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April 17, 2015updated 29 Jan 2016 6:40pm

Clegg's 'kingmakers' will do more harm than good for more than a million

By Spear's

The Lib Dems want to strike at a ‘series of distortions, loopholes and excess reliefs’ – landing SMEs, investors and shareholders with significantly higher tax bills, say Hugo Smith and Guy Broadfield

After holding the balance of power in the 2010 election, Nick Clegg has, in launching his party’s manifesto, boldly asserted that the Liberal Democrats may again become ‘kingmakers’ on 7 May and announced that a Lib Dem government would ‘ensure those on the highest incomes make a fair contribution’ to society. Two of their key manifesto pledges are likely to have a major impact on small and medium sized business owners (SMEs), as well as ordinary investors.

The Lib Dems are proposing to increase the rate of tax on dividends for higher rate and additional tax payers by 5 per cent, up to a top rate of 47.5 per cent. The proposal will affect more than a million shareholders and raise an additional ’1.2 billion each year.

While not only being an increased tax on investment income (an apparent return to the investment income surcharge of the 1970s), the apparent aim of the policy is to reduce the tax saving available to business owners who pay themselves through dividends rather than by way of salary. This would limit a significant advantage for smaller, owner managed businesses. It would also discourage the creation of family investment companies.

This possible rise in income tax is matched by a reduction in capital gains tax reliefs. Possibly most concerning for business owners is a proposal to scale back entrepreneurs’ relief, which allows business owners on exit to pay capital gains tax at a rate of only 10 per cent (rather than 28 per cent) on profits of up to ’10 million. This is one of the most valuable reliefs for SMEs, and has increased significantly in recent years.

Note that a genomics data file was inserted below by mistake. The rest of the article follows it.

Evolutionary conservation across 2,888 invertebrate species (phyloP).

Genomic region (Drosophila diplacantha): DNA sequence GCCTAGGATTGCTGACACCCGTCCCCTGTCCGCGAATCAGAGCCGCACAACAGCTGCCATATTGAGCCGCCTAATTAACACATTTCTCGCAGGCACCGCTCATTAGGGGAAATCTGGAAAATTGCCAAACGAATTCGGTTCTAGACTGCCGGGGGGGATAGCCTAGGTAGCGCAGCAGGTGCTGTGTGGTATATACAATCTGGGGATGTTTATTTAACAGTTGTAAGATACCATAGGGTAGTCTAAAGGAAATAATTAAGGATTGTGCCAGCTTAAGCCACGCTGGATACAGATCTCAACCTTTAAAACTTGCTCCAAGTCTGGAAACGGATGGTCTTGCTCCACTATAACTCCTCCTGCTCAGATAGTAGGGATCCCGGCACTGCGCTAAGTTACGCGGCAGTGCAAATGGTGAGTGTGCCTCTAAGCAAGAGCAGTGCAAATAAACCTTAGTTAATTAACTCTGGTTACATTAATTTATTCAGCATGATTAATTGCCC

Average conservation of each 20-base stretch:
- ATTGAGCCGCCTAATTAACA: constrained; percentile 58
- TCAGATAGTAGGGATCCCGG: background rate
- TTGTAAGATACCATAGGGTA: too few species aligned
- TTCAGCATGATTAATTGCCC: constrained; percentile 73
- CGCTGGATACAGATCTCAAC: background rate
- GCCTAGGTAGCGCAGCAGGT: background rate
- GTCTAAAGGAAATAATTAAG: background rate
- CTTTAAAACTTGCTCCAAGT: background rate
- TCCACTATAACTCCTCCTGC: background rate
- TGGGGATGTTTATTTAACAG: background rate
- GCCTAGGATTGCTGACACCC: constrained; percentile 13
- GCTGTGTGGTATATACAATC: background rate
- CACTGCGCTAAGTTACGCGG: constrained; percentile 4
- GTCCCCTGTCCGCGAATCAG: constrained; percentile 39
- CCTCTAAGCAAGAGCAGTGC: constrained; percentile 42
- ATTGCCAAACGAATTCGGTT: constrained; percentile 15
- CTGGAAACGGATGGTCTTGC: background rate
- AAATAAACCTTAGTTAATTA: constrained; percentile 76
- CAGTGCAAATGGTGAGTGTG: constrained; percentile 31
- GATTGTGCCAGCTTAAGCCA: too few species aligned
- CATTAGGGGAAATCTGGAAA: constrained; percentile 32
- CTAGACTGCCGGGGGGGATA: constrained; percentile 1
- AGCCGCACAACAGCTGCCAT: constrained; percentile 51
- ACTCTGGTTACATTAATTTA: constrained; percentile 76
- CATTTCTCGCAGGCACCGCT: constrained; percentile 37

Finally, it is reported that a Lib Dem government would also attempt to raise ’700 million more each year by reducing the capital gains tax annual exemption from ’11,100 to ’2,500, impacting not just SMEs but all investors and shareholders who will face higher capital gains tax bills.

The Lib Dems view these rules as a ‘series of distortions, loopholes and excess reliefs that should be removed’, but in reality they have been valuable tax reliefs for owners of SMEs. These manifesto pledges come at a point when SMEs have weathered difficult economic times and with the upturn in the economy owners may now wish to exit, but could now be faced with significantly higher tax bills.

Given these proposals are designed to fund the Lib Dem promise to increase the personal allowance to ’12,500 by 2020 (a key manifesto commitment), such tax changes will be likely if the Lib Dems are to return – in one form or another – to Number 10.

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Hugo Smith is a partner and Guy Broadfield is a solicitor in the private wealth department at Bircham Dyson Bell

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